Eric W. Biederman
ebiederman at lnxi.com
Tue Mar 9 01:31:01 CET 2004
ron minnich <rminnich at lanl.gov> writes:
> On 8 Mar 2004, Eric W. Biederman wrote:
> > The PCBIOS compatibility code in rombios.c has quite a few warts.
> > Primary among them is that it written in a nasty mix of asm and 16bit C
> > code. With the biggest problem seeming to be that bcc is a limited
> > 16bit compiler.
> I don't much like this code.
> > In real mode there is 256K that we can place a real mode BIOS in. If
> > all we do is stick to what a PCBIOS can do now, and don't attempt to
> > extend it, but just be a good implementation 256K should be enough to do
> > whatever is needed.
> we're back to square one. Why do this when we can do emulation? I think I
> don't see what you're planning here.
Not for video support. This is for actually running freedos, freebsd,
and netbsd and windows etc. All of those unconverted operating
> > I don't know if gcc using 32bit overrides in 16bit mode would be
> > better than a pure 16bit C compiler.
> one less compiler is always good to me.
Maybe. It certainly simplifies the tool chain if you can do it.
> > So if the issues keeping us from using 16bit C compiler are primarily
> > cosmetic I don't see why they can't be fixed. Long term I don't even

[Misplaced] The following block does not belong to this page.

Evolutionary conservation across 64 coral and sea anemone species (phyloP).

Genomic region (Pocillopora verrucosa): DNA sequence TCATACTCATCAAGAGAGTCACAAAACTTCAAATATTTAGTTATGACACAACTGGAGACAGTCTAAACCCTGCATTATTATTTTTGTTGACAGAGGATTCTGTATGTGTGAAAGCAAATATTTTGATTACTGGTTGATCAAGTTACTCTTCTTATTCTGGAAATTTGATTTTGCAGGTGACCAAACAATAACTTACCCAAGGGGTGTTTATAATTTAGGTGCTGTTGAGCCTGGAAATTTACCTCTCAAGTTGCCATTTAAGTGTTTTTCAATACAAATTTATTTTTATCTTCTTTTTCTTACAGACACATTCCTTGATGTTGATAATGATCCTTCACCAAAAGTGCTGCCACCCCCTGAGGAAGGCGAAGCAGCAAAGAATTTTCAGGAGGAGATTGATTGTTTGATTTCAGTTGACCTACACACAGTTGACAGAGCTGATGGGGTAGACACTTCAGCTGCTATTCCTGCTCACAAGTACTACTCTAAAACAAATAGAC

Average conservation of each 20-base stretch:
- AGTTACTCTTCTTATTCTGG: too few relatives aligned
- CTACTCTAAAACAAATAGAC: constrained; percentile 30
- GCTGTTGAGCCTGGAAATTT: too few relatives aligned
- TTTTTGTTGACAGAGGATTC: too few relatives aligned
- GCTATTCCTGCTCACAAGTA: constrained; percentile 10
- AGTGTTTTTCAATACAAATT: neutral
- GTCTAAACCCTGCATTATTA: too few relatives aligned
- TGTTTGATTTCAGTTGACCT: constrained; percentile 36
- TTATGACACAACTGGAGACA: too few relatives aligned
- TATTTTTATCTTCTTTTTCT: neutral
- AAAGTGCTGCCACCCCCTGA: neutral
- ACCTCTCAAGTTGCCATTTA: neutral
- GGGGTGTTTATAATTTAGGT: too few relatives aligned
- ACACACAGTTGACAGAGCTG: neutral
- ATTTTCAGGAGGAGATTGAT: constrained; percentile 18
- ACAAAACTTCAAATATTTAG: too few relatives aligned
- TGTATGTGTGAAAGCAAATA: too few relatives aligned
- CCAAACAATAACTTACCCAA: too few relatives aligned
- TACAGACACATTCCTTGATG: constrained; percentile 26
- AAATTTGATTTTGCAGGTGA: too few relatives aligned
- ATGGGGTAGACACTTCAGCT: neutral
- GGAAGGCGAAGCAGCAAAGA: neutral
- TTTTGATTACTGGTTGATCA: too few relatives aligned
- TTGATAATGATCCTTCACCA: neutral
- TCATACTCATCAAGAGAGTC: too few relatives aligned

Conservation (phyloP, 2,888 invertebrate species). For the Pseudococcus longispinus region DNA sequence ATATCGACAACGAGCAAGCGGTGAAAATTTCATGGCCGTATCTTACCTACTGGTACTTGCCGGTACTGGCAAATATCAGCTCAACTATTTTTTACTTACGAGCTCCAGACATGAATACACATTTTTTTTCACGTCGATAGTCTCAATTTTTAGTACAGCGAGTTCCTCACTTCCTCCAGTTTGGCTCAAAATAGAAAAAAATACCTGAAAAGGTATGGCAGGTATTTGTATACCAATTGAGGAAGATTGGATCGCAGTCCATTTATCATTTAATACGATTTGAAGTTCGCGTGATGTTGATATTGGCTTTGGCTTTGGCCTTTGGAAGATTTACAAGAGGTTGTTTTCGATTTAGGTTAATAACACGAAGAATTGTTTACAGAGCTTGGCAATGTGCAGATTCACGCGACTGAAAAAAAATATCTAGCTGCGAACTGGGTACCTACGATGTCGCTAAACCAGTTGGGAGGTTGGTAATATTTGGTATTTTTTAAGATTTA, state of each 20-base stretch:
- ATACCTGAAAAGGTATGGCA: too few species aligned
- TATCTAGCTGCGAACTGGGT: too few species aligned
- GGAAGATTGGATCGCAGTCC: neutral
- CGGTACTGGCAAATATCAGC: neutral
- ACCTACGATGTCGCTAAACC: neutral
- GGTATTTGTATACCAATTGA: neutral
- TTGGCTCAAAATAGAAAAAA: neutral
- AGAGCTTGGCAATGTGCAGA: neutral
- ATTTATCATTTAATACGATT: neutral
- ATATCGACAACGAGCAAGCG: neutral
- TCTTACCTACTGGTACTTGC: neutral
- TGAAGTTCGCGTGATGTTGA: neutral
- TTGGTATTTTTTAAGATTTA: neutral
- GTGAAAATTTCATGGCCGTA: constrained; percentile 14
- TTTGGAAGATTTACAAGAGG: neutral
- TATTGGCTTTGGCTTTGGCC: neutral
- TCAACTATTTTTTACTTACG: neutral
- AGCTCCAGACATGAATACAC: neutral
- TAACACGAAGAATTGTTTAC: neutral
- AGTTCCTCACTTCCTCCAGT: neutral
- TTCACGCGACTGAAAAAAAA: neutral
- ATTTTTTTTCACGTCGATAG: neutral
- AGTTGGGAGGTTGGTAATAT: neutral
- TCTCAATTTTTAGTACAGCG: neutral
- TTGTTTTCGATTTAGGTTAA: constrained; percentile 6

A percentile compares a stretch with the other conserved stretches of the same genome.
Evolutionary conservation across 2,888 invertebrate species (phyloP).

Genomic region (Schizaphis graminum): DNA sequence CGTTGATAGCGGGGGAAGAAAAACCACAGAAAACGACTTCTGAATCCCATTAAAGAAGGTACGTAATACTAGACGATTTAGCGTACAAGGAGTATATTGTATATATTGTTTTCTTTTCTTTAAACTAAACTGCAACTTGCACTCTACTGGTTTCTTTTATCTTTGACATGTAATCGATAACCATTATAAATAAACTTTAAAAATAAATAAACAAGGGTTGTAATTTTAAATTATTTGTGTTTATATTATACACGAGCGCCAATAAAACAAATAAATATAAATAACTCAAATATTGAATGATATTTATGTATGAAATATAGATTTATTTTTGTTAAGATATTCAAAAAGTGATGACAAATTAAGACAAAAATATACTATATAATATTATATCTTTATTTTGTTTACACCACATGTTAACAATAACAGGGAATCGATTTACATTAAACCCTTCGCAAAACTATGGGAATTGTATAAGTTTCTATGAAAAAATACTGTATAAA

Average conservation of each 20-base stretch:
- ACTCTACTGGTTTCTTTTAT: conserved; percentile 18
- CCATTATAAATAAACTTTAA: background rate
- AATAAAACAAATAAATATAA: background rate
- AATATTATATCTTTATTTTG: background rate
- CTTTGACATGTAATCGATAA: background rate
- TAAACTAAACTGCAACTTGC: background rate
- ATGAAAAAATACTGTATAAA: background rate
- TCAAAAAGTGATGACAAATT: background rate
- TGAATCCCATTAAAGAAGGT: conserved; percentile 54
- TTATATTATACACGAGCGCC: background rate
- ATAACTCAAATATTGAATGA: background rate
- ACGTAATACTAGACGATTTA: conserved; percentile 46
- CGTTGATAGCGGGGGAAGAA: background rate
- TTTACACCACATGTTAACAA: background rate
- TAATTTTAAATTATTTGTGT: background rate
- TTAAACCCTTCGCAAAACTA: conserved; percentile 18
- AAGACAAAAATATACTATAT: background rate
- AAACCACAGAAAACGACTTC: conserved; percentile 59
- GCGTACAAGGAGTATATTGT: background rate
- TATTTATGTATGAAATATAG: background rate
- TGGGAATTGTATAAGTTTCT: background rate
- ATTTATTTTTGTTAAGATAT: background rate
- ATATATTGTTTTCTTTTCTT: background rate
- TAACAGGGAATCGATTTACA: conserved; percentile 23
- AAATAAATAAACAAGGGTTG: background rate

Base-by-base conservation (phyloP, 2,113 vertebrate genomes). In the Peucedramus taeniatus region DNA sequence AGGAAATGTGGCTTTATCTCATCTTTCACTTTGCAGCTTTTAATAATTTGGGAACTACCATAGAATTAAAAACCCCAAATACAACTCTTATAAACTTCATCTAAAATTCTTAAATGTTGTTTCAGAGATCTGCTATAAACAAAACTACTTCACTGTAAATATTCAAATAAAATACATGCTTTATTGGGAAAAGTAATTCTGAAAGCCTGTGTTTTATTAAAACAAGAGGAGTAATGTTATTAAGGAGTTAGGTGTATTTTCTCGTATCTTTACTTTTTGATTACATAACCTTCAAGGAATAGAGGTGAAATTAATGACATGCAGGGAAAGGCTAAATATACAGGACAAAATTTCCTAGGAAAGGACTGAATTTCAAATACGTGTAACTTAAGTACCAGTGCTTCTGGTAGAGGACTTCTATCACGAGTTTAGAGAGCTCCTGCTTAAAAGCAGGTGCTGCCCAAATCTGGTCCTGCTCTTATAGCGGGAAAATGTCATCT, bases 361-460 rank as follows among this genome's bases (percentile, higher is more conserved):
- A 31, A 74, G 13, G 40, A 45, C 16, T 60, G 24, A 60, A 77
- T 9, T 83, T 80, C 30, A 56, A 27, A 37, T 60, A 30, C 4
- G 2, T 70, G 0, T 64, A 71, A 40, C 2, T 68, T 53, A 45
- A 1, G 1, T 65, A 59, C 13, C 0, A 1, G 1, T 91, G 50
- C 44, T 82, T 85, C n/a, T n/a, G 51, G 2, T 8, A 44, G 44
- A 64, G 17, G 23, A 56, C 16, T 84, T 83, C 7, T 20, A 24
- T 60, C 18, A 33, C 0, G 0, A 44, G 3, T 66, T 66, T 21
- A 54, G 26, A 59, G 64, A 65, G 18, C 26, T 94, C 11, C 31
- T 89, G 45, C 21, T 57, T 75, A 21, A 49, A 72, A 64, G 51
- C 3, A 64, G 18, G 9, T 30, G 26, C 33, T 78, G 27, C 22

> > want to touch a compatibility layer. I want to use something much
> > simpler and much more powerful.
> I don't see the reason long term for rombios.c or 16bit C compilers. I
> guess I'm missing something.
rombios.c or whatever the PCBIOS compatibility layer winds up being
must be 16bit code, (even if it has 32bit extensions all over the
place). I'm not certain gcc can be convinced to do a reasonable job
of 16bit C code.
So I guess the first attempt at cleaning up rombios.c should do it
with gcc. 32bit code with 16bit prefixes. If that does not work we
can get bcc out of the closet and make it usable.
COTS hardware is there and is valued because it does not impose
conversion time tables on software. This needs to apply to the
firmware as well. So for the short term we need it.
In the long term we can simply drop that compatibility layer. But
at the same time we need to spec an interface that distribution makes
can use to make bootable media. Something we can be certain of
providing on all ports that aim to support general purpose software.
More information about the coreboot